Library Podcasts

Ep. #91, Scalable Authentication with Maricris Bonzo of Magic

Guests: Maricris Bonzo

In episode 91 of JAMstack Radio, Brian speaks with Maricris Bonzo of Magic. Maricris unpacks her journey into developer advocacy, the work she’s done with Blockchain Ladies Club, and insights gleaned from future-proof authentication with Magic.


About the Guests

Maricris Bonzo is a Developer Advocate at Magic and the community sorcerer at Women in Web 3.0.

Show Notes

Transcript

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Brian Douglas: Welcome to another installment of JAMstack Radio.

On the line we've got Maricris to talk about some interesting stuff, but Maricris, do you want to say hello and tell us what you do and why you're here.

Maricris Bonzo: Yeah, I'd love to. Hi everybody.

As Brian said, my name is Maricris.

I like to introduce myself by what I do in the day and at night.

So during the day I work as a developer advocate at Magic.

That means I wear a lot of hats.

I connect with developers and a variety of platforms like Twitter and Discord, and other developer communities.

I create content based on their pinpoints, and based on their feedback, I like to close feedback loop and share it with our team so that we can improve our technology.

And by night I'm building a community in public called Blockchain Ladies Club. And it's for anyone who identifies as a woman and is passionate about breaking into the blockchain industry. And our goal is to pretty much enable women everywhere to become trailblazers in the field through education, connection, and some hands-on activities.

So that's a little bit about who I am.

Brian: Okay, excellent yeah. Thanks for giving us the full spectrum of what you work on.

I can think the net then most natural next question it's, what does Magic do?

And, no pun intended, but also what is Magic?

Maricris: Yeah.

So Magic is a developer SDK that helps you build a passwordless login into your app.

And we support email magic links, social logins, and web often. So that's what we do.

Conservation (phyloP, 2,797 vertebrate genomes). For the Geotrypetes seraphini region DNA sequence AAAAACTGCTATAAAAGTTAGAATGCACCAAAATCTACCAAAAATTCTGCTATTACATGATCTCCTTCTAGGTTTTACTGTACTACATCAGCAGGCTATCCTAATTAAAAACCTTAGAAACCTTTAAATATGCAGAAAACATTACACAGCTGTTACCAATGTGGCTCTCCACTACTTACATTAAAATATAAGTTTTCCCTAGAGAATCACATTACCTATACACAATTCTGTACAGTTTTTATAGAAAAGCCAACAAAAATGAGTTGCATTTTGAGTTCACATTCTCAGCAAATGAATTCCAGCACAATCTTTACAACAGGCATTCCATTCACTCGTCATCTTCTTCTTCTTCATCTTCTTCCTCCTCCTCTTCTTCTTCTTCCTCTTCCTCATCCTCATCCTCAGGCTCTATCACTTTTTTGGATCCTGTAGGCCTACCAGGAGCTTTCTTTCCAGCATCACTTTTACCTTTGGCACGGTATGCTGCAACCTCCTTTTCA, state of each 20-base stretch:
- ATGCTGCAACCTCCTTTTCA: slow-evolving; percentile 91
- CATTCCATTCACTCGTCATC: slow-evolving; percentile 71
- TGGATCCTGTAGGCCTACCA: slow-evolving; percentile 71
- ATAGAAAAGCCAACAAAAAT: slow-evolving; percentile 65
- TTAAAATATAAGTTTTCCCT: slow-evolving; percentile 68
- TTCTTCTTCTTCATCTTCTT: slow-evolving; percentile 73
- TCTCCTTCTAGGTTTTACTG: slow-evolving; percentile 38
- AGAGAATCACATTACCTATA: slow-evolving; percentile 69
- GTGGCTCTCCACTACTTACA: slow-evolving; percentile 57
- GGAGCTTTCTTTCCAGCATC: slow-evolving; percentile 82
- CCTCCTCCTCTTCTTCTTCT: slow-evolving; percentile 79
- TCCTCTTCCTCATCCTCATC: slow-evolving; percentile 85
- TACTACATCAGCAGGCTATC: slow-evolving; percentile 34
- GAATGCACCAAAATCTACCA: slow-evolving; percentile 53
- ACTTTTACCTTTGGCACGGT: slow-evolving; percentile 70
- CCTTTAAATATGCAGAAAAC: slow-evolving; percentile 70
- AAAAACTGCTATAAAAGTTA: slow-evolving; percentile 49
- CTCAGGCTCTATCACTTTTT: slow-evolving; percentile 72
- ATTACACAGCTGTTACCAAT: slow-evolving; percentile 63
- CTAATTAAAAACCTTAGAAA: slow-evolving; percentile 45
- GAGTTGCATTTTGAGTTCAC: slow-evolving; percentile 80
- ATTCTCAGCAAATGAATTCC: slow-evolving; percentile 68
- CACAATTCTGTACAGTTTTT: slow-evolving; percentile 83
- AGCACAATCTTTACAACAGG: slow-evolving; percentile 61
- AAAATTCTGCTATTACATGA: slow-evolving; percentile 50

And we pretty much cater for Indie Hackers, or startups who don't want to roll out their own authentication solution from scratch.

Or, also for big teams who want to transition from their existing auto solution to a more modern one that can help scale with them.

So that is what Magic does.

Brian: Okay, that's an excellent problem to be trying to solve.

I guess the Magic link thing I only originally saw when Slack implemented into their platform.

I think at this point, everybody gets what Slack is, but yeah, I have a ton of Slack that I'm a part of.

And there are Slacks that I've used different emails for and I just don't know what is when and who/where, and how?

And I love that feature of just whenever I get a new laptop, just give me the Magic link, I'm going to open up my email and then I have access to the Slacks.

So it sounds like that's the approach for Magic, I guess one of the feature sets.

Maricris: Yeah, exactly.

And one of the best thing about that is, hey, I don't need to remember my password.

Brian: Yeah.

Maricris: Which is funny, because earlier I was just logging into my Facebook and that's the one app I barely use nowadays.

And I was, oh, Facebook please don't ask me for my password. Because I do not know it.

Brian: I'm actually the same way.

I have a Facebook, I've had it since the beginning basically.

And I don't know what it is because I had to get a very challenging password. So that way I stopped getting hacked.

Actually my Facebook's never been hacked, but other people, their Facebook's gets hacked and I'm having the same issue use of Instagram as well.

I don't know the password. So I use one pass, or last pass actually is what I use and I prefer it that way.

I don't want another password and I would love to have a link that goes to my email and that way my email is super locked down as well for other reasons.

But that's pretty cool. I'm curious though, you have an interesting introduction to tech.

Can you talk about how you go into development and how did you fall into working at Magic?

Maricris: Yeah, I'd love to. So I started my engineering career back in 2016, funny story.

So just to make it really short when I was in college, I was a proposed film major and I thought...

My naive self back then I was young and naive and I didn't think that I would make it in the film industry because I didn't have that many connections.

And so I made switch to the tech industry.

But coming from an artsy background, I was never good at the engineering classes because that wasn't provided in my high school, or I never took it up.

Brian: Yeah.

Maricris: Or any of the scientific courses. So I struggled a lot in college in my CS courses.

I switched to this major called technology and information management system.